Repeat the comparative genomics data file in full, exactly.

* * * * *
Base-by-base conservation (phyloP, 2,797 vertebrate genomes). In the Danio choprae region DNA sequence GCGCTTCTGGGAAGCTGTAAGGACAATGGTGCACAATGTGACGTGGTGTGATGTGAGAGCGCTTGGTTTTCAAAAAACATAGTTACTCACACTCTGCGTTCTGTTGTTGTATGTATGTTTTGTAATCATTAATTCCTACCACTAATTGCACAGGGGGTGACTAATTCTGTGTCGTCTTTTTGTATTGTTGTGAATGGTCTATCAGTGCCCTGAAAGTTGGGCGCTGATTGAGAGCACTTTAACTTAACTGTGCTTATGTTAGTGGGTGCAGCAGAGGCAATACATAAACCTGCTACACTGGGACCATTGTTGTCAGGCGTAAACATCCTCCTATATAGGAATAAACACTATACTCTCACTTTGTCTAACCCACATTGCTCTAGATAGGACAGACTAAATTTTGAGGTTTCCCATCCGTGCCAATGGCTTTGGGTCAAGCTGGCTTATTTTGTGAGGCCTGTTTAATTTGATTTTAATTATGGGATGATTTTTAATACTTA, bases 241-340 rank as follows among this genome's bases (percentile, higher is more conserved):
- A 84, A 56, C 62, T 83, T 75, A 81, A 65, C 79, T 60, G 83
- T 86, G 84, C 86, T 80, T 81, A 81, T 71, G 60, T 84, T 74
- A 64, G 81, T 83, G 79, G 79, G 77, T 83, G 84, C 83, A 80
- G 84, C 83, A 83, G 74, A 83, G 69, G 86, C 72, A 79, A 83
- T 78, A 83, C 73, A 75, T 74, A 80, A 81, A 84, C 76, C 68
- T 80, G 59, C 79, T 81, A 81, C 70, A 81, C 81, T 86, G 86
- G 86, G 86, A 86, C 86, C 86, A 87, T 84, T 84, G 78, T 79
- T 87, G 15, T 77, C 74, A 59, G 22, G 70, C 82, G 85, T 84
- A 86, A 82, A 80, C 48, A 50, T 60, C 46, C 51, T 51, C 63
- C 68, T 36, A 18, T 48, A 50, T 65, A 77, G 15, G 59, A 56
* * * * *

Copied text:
Base-by-base conservation (phyloP, 2,797 vertebrate genomes). In the Danio choprae region DNA sequence GCGCTTCTGGGAAGCTGTAAGGACAATGGTGCACAATGTGACGTGGTGTGATGTGAGAGCGCTTGGTTTTCAAAAAACATAGTTACTCACACTCTGCGTTCTGTTGTTGTATGTATGTTTTGTAATCATTAATTCCTACCACTAATTGCACAGGGGGTGACTAATTCTGTGTCGTCTTTTTGTATTGTTGTGAATGGTCTATCAGTGCCCTGAAAGTTGGGCGCTGATTGAGAGCACTTTAACTTAACTGTGCTTATGTTAGTGGGTGCAGCAGAGGCAATACATAAACCTGCTACACTGGGACCATTGTTGTCAGGCGTAAACATCCTCCTATATAGGAATAAACACTATACTCTCACTTTGTCTAACCCACATTGCTCTAGATAGGACAGACTAAATTTTGAGGTTTCCCATCCGTGCCAATGGCTTTGGGTCAAGCTGGCTTATTTTGTGAGGCCTGTTTAATTTGATTTTAATTATGGGATGATTTTTAATACTTA, bases 241-340 rank as follows among this genome's bases (percentile, higher is more conserved):
- A 84, A 56, C 62, T 83, T 75, A 81, A 65, C 79, T 60, G 83
- T 86, G 84, C 86, T 80, T 81, A 81, T 71, G 60, T 84, T 74
- A 64, G 81, T 83, G 79, G 79, G 77, T 83, G 84, C 83, A 80
- G 84, C 83, A 83, G 74, A 83, G 69, G 86, C 72, A 79, A 83
- T 78, A 83, C 73, A 75, T 74, A 80, A 81, A 84, C 76, C 68
- T 80, G 59, C 79, T 81, A 81, C 70, A 81, C 81, T 86, G 86
- G 86, G 86, A 86, C 86, C 86, A 87, T 84, T 84, G 78, T 79
- T 87, G 15, T 77, C 74, A 59, G 22, G 70, C 82, G 85, T 84
- A 86, A 82, A 80, C 48, A 50, T 60, C 46, C 51, T 51, C 63
- C 68, T 36, A 18, T 48, A 50, T 65, A 77, G 15, G 59, A 56